As we transition from one year to the next, please accept my best wishes for a happy, healthy and fulfilling new year. I am inspired by the holiday greetings from friends and family that are always welcome this time of year. And I am inspired by the many reflections on the past and resolutions for the future that are also a part of this end-of-year ritual. This year, I find myself to be especially inspired to reflect on the past year for the signs of hope for a better world and thereby to set my personal agenda for 2023 by identifying where my actions in the year ahead can make a difference.
The eventful year of 2022 has been marked more by the crisis to the existing world order in the Russian invasion of Ukraine than anything else. Although we have had plenty of other crises to worry about, the horrific act by Vladimir Putin was a truly transmogrifying event for the world order. Add to that the worrisome threats to democracy itself, even in the standard bulwarks of democracies of countries like the United States and France, and we have a grim state of the world to contend with. But, as with the prevalence of the pandemic on our lives in 2020 and 2021, I believe we have signs of hope in the events of 2022.
This is also true with regard to the other major global issues that I have been following and writing about – the pandemic, workers’ rights, climate change, inflation and a looming recession, US/European relations (with an emphasis on Franco-US relations), and of course, the growing tensions between the US and China.
The effects of any of these issues might not be as immediately personalized as the lockdowns and shocking losses in the height of the pandemic in 2020 or the actual disruptions of coming down, as I did, with COVID-19 over the holidays in 2021. They are, nonetheless, the issues that I personally care about and choose to write about in the course of the year, especially on this website.
I have been following the drama of a determined Ukraine and a unified West against the Russian attack with hope for a peaceful (and just) resolution, just as I have been encouraged by the strength of democratic resistance to extremist populism in the 2022 elections, not only in the US and France, but also in places like Brazil. I was intrigued by the ramifications of “Qatargate” and the different perspectives on Qatar’s handling of workers’ rights (and gender-related) issues. I am, of course, disappointed by the declining support for a global response to the pandemic and the demise of the COVAX Facility. The craziness of mixed signals on dealing with climate change is less disturbing, in my opinion, because there is clearly momentum for both government action and business innovation. But the oddly named Inflation Reduction Act with its (perhaps) unintended effects on European automobile manufacturers does portend some turbulence in US/European trade relations.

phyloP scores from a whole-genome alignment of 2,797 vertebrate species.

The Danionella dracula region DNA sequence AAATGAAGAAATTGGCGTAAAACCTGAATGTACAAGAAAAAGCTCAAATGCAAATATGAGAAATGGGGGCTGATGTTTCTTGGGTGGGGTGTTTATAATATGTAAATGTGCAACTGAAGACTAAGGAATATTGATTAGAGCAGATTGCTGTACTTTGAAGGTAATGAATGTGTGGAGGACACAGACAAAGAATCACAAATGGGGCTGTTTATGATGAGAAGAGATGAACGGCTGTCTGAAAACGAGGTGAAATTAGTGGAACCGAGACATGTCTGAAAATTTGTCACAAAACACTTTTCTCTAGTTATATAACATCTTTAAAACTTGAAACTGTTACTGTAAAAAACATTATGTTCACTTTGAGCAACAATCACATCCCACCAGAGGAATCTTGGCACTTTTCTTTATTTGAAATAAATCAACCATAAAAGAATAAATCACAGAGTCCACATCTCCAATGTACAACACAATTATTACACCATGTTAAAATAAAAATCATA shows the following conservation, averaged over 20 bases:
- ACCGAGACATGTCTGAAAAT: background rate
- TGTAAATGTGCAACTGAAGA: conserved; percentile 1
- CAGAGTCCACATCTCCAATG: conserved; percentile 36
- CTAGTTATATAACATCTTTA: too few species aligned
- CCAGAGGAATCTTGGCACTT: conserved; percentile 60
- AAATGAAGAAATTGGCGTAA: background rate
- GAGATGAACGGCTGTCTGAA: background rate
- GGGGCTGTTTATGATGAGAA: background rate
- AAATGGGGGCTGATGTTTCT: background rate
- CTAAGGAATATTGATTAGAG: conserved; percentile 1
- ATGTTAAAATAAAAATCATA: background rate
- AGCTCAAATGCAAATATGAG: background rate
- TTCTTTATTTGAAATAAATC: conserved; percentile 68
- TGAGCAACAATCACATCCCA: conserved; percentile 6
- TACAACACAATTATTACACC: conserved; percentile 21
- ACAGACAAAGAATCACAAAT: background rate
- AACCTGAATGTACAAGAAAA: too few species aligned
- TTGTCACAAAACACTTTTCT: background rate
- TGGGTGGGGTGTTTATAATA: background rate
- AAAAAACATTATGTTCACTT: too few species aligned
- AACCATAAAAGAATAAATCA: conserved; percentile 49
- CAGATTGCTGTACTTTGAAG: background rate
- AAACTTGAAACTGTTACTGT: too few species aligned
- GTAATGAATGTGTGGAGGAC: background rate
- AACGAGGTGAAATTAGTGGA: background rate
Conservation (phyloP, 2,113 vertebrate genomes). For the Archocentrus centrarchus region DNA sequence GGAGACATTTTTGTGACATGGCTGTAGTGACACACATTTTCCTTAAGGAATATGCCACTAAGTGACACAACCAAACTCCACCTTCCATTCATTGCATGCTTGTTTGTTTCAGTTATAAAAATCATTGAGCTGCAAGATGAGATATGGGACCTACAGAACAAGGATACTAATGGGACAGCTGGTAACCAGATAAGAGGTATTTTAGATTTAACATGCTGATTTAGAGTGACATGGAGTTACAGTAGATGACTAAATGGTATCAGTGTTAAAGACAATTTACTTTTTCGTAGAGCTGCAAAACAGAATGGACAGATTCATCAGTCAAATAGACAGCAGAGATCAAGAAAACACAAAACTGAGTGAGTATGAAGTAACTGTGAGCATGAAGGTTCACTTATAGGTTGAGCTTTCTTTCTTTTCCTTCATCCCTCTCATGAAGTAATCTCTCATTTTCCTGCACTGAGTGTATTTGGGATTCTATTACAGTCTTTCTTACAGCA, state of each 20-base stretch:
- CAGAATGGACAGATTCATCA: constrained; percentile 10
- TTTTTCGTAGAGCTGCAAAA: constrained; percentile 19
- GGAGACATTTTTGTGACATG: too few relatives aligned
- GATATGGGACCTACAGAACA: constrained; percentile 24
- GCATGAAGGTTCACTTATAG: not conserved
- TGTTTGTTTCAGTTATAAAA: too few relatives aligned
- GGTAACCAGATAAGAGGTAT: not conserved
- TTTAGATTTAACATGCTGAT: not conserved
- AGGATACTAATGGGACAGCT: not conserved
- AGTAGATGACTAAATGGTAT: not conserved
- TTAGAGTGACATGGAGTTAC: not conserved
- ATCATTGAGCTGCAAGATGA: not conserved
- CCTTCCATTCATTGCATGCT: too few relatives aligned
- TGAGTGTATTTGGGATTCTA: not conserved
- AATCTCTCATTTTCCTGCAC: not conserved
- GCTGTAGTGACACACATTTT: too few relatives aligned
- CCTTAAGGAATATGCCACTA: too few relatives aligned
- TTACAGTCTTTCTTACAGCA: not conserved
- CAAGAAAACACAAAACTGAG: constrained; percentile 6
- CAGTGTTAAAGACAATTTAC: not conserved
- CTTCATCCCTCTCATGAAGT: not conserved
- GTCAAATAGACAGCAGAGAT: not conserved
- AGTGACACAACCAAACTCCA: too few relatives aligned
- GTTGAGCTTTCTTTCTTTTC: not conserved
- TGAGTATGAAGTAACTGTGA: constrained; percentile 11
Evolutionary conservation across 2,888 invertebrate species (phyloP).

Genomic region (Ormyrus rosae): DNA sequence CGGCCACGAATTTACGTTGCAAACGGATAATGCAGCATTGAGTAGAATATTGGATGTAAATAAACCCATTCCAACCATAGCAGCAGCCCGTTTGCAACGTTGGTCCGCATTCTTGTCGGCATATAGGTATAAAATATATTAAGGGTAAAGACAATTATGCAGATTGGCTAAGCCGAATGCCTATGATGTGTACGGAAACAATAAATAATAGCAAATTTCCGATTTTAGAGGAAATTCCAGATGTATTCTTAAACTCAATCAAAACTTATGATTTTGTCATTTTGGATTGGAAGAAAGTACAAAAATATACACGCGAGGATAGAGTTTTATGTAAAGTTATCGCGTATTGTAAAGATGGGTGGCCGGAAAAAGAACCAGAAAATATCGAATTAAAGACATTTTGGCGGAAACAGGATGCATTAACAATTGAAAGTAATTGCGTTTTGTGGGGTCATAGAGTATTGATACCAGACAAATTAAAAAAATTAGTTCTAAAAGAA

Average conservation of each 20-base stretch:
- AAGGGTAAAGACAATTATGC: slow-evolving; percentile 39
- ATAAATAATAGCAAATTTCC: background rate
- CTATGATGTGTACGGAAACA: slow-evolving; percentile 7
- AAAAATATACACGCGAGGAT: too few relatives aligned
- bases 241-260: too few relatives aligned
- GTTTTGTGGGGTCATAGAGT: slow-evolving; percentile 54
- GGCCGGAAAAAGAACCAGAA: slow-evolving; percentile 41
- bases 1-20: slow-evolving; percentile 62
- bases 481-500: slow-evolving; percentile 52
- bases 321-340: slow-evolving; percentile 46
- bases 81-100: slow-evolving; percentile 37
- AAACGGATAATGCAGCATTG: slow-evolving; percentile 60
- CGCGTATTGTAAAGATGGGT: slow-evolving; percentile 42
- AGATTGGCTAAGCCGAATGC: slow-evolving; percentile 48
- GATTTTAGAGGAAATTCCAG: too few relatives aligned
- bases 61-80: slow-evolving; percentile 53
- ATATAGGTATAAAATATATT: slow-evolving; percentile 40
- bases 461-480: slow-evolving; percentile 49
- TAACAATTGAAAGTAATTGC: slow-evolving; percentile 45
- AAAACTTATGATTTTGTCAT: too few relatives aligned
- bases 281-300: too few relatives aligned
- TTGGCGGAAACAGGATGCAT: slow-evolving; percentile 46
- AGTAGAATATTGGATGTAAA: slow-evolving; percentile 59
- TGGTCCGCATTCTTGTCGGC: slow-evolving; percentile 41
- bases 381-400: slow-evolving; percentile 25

Meanwhile, the inflationary effects of the stimulus packages enacted by governments during the pandemic and the surging of prices aggravated by supply chain shortages and other lockdown-related disruptions are hitting us with central banks raising interest rates. I am not as inclined to criticize the banks as others might be, but I do wonder about the likelihood of recessions and debt defaults. They put all the other issues into a worrisome context.
That even includes the growing tensions between the US and China. President Xi Jinping clearly maneuvered a repressive lockdown domestically to keep any opposition to his November 2022 election for a third term under wraps. The U-turn on that lockdown has led to the spreading of the pandemic in China and concerns about Chinese economy recovery. One can hope – and I do – that it won’t lead to a diversionary invasion of Taiwan. But there certainly is a lot of anxiety among China-watchers about the growing tensions between the US and China.
Having been initially filled with hope that a global response to the pandemic would be transformative, I have been deeply affected in my own world view by the pandemic. I was quite inspired by the upsurge of multi-stakeholder collaboration at the global level to respond to the pandemic, but I have mellowed. Yes, the governments displayed their vaccine nationalism across the board, but it seems that the pharmaceutical industry played out a duplicitous strategy of embracing a global response while selling their available vaccines to rich governments. And the NGOs refused to go along with the game. In retrospect, I guess, the NGOs were right. And we now have a different strategy to ensure equitable access – by diversifying the manufacturing base rather than creating a global vaccine pool.
Anyway, enough said for now. I will continue to write commentaries on these global topics – and search for better ways to stimulate the peace, love, gratitude and happiness that we all hope to realize in the year and years ahead. Happy New Year to all!